You Probably Don't Need To Sanitize Everything For COVID Protection. Here's Why

At the start of the COVID-19 pandemic, consistent disinfecting of frequently touched surfaces was one of the most emphasized methods by health officials to safeguard against COVID-19 infection. Many took extra precautions by sanitizing a variety of items from groceries purchased at the store, to packages delivered in the mail. Throughout 2020, many stores found themselves routinely out of stock of cleaning supplies such as Lysol and disinfectant wipes. However, based on a recent announcement made by the Centers for Disease Control and Prevention (CDC), we might be able to dial back on the constant sanitizing.

In a recent update, representatives reminded citizens that warm water and soap is an effective means to rid our homes of most viruses and bacteria. When it comes to sanitizing, experts stated, "Disinfection to reduce transmission of COVID-19 at home is likely not needed unless someone in your home is sick or if someone who is positive for COVID-19 has been in your home within the last 24 hours." Therefore, while disinfecting is not a bad way to prevent the spread of germs in general, when it comes to the Coronavirus specifically, sanitizing is most advised in cases of known exposure in your home.

Sanitizing surfaces is encouraged when there has been known COVID-19 exposure in the home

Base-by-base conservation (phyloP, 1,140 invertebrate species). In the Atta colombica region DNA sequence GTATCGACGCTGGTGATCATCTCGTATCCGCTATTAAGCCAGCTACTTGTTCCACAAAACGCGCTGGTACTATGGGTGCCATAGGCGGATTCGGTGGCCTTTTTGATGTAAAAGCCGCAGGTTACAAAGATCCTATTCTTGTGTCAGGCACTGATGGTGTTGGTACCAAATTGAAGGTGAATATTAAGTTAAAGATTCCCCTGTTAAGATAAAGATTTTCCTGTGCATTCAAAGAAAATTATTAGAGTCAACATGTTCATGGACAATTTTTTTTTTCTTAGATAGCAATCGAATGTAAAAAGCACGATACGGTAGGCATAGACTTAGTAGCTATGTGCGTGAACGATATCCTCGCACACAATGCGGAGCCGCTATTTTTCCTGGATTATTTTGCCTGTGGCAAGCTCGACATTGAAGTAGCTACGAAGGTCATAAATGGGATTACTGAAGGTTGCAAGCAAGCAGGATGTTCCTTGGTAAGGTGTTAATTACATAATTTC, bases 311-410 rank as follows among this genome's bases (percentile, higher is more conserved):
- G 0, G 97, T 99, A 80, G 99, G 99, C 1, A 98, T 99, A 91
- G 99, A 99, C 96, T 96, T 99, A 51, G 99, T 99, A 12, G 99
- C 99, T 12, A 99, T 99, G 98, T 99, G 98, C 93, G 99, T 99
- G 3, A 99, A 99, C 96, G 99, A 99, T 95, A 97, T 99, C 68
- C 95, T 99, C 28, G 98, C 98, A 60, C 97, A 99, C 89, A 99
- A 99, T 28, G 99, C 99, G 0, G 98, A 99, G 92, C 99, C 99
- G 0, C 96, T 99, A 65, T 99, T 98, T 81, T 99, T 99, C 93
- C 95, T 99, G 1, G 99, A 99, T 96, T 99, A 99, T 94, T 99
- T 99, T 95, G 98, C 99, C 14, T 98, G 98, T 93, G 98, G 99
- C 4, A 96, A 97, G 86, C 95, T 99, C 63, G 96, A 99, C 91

If a family member within the household is particularly prone to illness and at higher risk of COVID-19 infection, regularly sanitizing surfaces is encouraged (via the CDC). Certain hot spots to pay attention to include light switches, door knobs, and other handles. To reduce the likelihood of contagion, experts advise encouraging guests who have not been vaccinated to utilize face masks when entering the home. Additionally, frequent hand washing is recommended when venturing outside of the household.

Experts continue to remind individuals that the most common means by which the virus is spread is through close contact with others when there's been an exchange of contaminated particles (via ABC News). Sanitizing is now recommended more so for populated indoor areas such as schools where risk of transfer through surfaces may be higher. And more specifically, when there has been a suspected or confirmed case of COVID-19 present within a 24 hour period. 

Cleaning surfaces is an effective way of keeping ourselves healthy year round. Therefore, how often you clean should be based on your personal comfort level. Hopefully with these new CDC guidelines, people will feel more inclined to sanitize for peace of mind rather than anxiety or fear.